Conejo Valley Botanic Garden

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Conejo Valley Botanic Garden
Conejo valley botanic garden.jpg
Sign by entrance.
Conejo Valley Botanic Garden is located in California
Conejo Valley Botanic Garden
Conejo Valley Botanic Garden
Conejo Valley Botanic Garden is located in the United States
Conejo Valley Botanic Garden
Conejo Valley Botanic Garden
TypeBotanical garden
LocationThousand Oaks, California, United States
Coordinates34°11′31″N 118°53′09″W / 34.19194°N 118.88583°W / 34.19194; -118.88583Coordinates: 34°11′31″N 118°53′09″W / 34.19194°N 118.88583°W / 34.19194; -118.88583
Area33.6 acres (13.6 ha)
Opened1976
Operated byGregor Medel Foundation
StatusOpen
Websitewww.conejogarden.org

Conejo Valley Botanic Garden is located in Thousand Oaks, California, and consists of a peak with vista views along with fifteen hillside botanical gardens. It lies next to Conejo Valley Community Garden and immediately across the street from Tarantula Hill, the highest point in Thousand Oaks.[1][2][3] It provides a teaching laboratory for what flora works and what does not work in the Conejo Valley.[4]

The 33-acre (13.6 ha) site consists of a vast variety of endemic plants, water-conserving plants, oak trees, as well as indigenous wildlife. A children’s garden area was added in March 2003, known as Kids’ Adventure Garden.[5][6] Although the garden itself keeps open most days, Kids’ Adventure Garden and nursery plant sales are only open on Sundays.[7] Admission to the garden is free.[8]

Although its main entrance is found at 400 West Gainsborough Road,[9][10] it is also accessible from Conejo Community Park, located at the intersection of Hendrix- and Dover Avenues.[11][12][13]

The property was first acquired in 1973, while the first parts of the botanical gardens began to emerge in 1976.[14] It is operated by the non-profit Gregor Medel Foundation.[15]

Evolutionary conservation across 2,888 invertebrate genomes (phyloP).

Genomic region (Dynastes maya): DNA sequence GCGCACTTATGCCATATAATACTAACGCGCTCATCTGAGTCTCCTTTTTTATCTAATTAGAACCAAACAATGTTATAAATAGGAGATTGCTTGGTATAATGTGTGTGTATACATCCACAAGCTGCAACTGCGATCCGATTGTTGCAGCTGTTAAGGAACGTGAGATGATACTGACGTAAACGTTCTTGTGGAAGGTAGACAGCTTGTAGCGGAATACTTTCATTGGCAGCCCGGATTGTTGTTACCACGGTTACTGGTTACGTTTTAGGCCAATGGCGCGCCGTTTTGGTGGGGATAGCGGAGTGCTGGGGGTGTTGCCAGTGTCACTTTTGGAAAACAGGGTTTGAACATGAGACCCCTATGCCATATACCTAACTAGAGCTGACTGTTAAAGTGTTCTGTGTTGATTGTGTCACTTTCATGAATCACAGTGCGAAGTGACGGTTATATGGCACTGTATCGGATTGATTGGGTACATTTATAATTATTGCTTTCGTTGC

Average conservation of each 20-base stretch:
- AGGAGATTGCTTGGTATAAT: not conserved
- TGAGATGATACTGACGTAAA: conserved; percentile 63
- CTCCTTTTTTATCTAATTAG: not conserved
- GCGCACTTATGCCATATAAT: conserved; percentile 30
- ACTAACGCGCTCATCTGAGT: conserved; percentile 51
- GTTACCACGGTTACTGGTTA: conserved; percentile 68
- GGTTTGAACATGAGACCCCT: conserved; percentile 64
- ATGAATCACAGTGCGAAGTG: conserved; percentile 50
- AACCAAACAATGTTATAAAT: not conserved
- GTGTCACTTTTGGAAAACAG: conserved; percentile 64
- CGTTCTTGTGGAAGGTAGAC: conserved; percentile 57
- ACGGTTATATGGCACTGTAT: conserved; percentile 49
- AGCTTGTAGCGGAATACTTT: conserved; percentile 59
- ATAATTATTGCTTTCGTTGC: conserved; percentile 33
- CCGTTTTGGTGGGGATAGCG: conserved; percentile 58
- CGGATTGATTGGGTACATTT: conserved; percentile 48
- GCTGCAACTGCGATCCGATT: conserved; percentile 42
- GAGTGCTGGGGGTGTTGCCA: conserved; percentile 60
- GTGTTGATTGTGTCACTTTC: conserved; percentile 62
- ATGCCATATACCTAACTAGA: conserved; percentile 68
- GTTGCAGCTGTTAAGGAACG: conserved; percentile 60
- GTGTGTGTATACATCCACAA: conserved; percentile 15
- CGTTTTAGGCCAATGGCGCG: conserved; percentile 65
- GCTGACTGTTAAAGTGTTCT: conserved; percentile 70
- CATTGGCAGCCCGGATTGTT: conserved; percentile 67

Overview[edit]

It consists of a plant sanctuary on a hill overlooking the Conejo Valley.[16] The hill contains 15 unique, hillside specialty gardens. It is home to a variety of hiking trails, which interconnect with other paths leading to various overlook points from the hill. The garden’s many hill paths lead past fruit trees, sections of desert, native plants, Mediterranean plants, herbs, and a butterfly garden. The 1-mile Nature Trail follows a creek which descends into a forested, willow- and oak-filled canyon.[17] It is also home of a bird habitat which is a conservation effort to provide sustenance and sheltering environments for birds and other fauna.[18][19]

Management[edit]

A fifty-year lease agreement between the Conejo Valley Botanic Garden Inc. and Conejo Recreation & Park District (CRPD) was signed on October 18, 1973, with gardeners paying $1 annually in rent. A term of the lease requires the garden to not charge for entry. The organization receives no funding from public agencies and remains exclusively dependent on donations.[20]

Specialty Gardens[edit]

Salvia Garden.
Desert Garden.
Herb Garden.
Australian Garden.
Mediterranean Garden.
View from atop the hill.

Its botanical gardens include an Australian garden, a bird habitat, a butterfly garden, an oak tree grove, rare fruit orchard, extensive salvia collections, and more.[21]

Its botanical gardens consist of 15 unique hillside gardens:[22][23]

Furthermore, Trail of Trees exhibits a total of 72 trees, including 50 different tree species. Each tree is labeled with its family-, botanic- and common name, along with country of origin and planting date. Represented are the Golden Trumpet Tree, the national tree of Brazil, as well as Chinese pistache, Tulip tree, Prunus serrulata 'Kanzan', Cockspur coral, American storax, Shoestring acacia, and others.